Foods to Focus on

Certain foods may help lower the severity of symptoms, mostly due to their gut & brain-boosting properties.

  • Salmon: EPA and DHA may help regulate the neurotransmitters dopamine and serotonin, which can have calming and relaxing properties. Additionally, studies show these fatty acids can reduce inflammation and prevent brain cell dysfunction that leads to the development of difficulties like anxiety and depression.
  • Avocado: rich in stress-relieving B vitamins and heart-healthy fat that may help to lessen anxiety.
  • Chamomile: contains high amounts of antioxidants proven to reduce inflammation, which might decrease the risk of anxiety & depression.
  • Turmeric: a spice that contains curcumin, a compound studied for its role in promoting brain health and preventing anxiety disorders. Curcumin also has powerful antioxidant and anti-inflammatory properties that have been shown to prevent damage to brain cells.
  • Dark Chocolate: flavanols (antioxidants in dark chocolate) improve blood flow to the brain and promote its ability to adapt to stressful situations.
  • Probiotics: probiotics promote mental health and brain function by inhibiting free radicals and neurotoxins, which can damage nerve tissue in the brain which can lead to anxiety & depression. Incorporate probiotic-rich foods like full-fat yogurt, miso, kimchi, and kombucha into your diet.

Natural Solutions for Anxiety & Depression

Your brain and gut are in constant communication, connected by an information highway known as the vagus nerve. Given that your entire body relies on your brain for its basic operating instructions, you might be shocked to learn that far more communication reaches the brain from the gut than the other way around!

Often called the ‘feel-good hormone,’ serotonin acts as both a hormone and a neurotransmitter in our body. Low mood, depression, anxiety, and even autism are associated with altered serotonin levels. For all of its importance to mental well being, you might expect that the brain is where we find most of the body’s serotonin, but it’s not. In fact, the gut contains the vast majority of the serotonin in our body (about 95%) AND is the home of our immune system.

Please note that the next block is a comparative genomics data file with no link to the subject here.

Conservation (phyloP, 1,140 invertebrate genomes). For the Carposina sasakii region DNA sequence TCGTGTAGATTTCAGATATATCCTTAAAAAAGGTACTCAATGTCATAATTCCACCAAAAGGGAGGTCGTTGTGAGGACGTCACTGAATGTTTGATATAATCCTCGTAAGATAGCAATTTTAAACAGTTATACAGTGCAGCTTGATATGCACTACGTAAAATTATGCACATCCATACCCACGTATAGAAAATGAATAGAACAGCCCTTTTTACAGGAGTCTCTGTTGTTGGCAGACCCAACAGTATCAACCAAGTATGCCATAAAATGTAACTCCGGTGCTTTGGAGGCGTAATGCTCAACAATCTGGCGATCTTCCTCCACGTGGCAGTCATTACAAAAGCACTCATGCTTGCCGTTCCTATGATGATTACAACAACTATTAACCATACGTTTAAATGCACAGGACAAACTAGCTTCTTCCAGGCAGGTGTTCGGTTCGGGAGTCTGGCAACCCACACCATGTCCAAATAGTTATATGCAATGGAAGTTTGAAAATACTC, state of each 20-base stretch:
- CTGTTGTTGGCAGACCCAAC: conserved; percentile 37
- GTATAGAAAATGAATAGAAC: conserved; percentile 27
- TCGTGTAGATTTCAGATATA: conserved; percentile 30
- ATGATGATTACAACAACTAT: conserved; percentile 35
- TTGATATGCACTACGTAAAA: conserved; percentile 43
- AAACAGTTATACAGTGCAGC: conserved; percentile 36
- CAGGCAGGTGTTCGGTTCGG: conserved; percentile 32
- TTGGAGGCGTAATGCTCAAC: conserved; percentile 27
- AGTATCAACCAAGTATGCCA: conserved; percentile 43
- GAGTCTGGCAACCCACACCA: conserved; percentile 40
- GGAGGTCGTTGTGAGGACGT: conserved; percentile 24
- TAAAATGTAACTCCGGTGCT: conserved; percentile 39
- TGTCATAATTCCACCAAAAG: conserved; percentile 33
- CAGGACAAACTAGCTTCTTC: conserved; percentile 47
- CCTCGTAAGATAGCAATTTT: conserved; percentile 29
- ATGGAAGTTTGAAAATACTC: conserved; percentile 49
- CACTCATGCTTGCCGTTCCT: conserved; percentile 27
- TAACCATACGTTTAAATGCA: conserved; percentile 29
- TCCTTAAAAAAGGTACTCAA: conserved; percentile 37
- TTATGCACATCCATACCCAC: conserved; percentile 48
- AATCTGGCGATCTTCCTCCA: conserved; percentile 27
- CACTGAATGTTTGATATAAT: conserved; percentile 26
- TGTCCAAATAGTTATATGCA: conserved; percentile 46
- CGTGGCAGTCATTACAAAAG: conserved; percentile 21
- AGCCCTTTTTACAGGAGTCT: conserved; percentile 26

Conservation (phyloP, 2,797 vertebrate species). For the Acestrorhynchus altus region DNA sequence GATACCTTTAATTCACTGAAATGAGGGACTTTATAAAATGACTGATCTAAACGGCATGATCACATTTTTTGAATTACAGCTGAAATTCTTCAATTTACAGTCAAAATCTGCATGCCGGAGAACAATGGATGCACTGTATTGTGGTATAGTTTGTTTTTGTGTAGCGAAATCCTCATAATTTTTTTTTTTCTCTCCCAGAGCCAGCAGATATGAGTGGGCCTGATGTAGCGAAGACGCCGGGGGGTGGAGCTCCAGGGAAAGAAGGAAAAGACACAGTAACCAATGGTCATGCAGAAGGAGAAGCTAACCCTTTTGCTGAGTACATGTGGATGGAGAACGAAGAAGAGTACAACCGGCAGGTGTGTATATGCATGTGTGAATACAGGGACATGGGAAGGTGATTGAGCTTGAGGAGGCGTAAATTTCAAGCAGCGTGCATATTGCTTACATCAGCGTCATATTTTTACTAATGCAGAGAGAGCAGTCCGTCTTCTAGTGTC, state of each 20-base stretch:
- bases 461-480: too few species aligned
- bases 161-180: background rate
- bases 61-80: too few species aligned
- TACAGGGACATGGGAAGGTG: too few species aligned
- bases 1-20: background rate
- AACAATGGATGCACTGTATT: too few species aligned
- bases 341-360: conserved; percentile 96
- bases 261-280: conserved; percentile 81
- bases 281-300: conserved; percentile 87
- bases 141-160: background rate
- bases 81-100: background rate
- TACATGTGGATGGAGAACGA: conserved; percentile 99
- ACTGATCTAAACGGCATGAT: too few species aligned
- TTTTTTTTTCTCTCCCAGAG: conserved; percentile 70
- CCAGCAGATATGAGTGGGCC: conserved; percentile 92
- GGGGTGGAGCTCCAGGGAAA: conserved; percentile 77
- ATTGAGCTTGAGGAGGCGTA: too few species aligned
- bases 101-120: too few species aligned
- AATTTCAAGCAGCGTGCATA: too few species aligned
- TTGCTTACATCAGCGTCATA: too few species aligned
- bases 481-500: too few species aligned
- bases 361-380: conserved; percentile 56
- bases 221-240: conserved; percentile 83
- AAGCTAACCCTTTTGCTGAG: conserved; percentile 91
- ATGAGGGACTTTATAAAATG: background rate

The health of our brain and our digestive tract are intertwined; what goes on in one greatly affects the function of the other. Our thoughts can have a significant impact on our digestive function: a case of nerves can lead to butterflies in the stomach, and significant daily stress can trigger flares of IBS, Crohn’s disease and ulcerative colitis. And yet, our mental well being is similarly dictated by our digestive well being. Those with irritable bowel syndrome tend to have far higher rates of mental illness.

Natural Remedies

  • Exercise: Exercise and other physical activity produce endorphins — chemicals in the brain that act as natural painkillers — and also improve the ability to sleep, which in turn reduces stress. Scientists have found that regular participation in aerobic exercise has been shown to decrease overall levels of tension, elevate and stabilize mood, improve sleep, and improve self-esteem. About five minutes of aerobic exercise can begin to stimulate anti-anxiety effects.
  • Meditation: Mindfulness meditation strengthens a person’s cognitive ability to regulate emotions and thoughts. Brain imaging found that meditation-related anxiety relief was associated with activation of the areas of the brain that are involved with executive function and the control of worrying. Meditation-related activation of these areas was directly linked to anxiety relief.
    • Check out these meditation apps: Headspace, The Mindfulness App, Calm
  • Relaxation Exercises: No one can avoid all stress, but you can counteract its detrimental effects by learning how to produce the relaxation response, a state of deep rest that is the polar opposite of the stress response. The relaxation response puts the brakes on stress and brings your body and mind back into a state of equilibrium.
    • Deep breathing: The key to deep breathing is to breathe deeply from the abdomen, getting as much fresh air as possible in your lungs. When you take deep breaths from the abdomen, rather than shallow breaths from your upper chest, you inhale more oxygen. The more oxygen you get, the less tense, short of breath, and anxious you feel.
      • Sit comfortably with your back straight. Put one hand on your chest and the other on your stomach.
      • Breathe in through your nose. The hand on your stomach should rise. The hand on your chest should move very little.
      • Exhale through your mouth, pushing out as much air as you can while contracting your abdominal muscles. The hand on your stomach should move in as you exhale, but your other hand should move very little.
      • Continue to breathe in through your nose and out through your mouth. Try to inhale enough so that your lower abdomen rises and falls. Count slowly as you exhale.
    • Progressive muscle relaxation: a two-step process in which you systematically tense and relax different muscle groups in the body. With regular practice, it gives you an intimate familiarity with what tension—as well as complete relaxation—feels like in different parts of the body.
      • Loosen clothing, take off your shoes, and get comfortable.
      • Take a few minutes to breathe in and out in slow, deep breaths.
      • When you’re ready, shift your attention to your right foot. Take a moment to focus on the way it feels.
      • Slowly tense the muscles in your right foot, squeezing as tightly as you can. Hold for a count of 10.
      • Relax your foot. Focus on the tension flowing away and how your foot feels as it becomes limp and loose.
      • Stay in this relaxed state for a moment, breathing deeply and slowly.
      • Shift your attention to your left foot. Follow the same sequence of muscle tension and release.
      • Move slowly up through your body, contracting and relaxing the different muscle groups.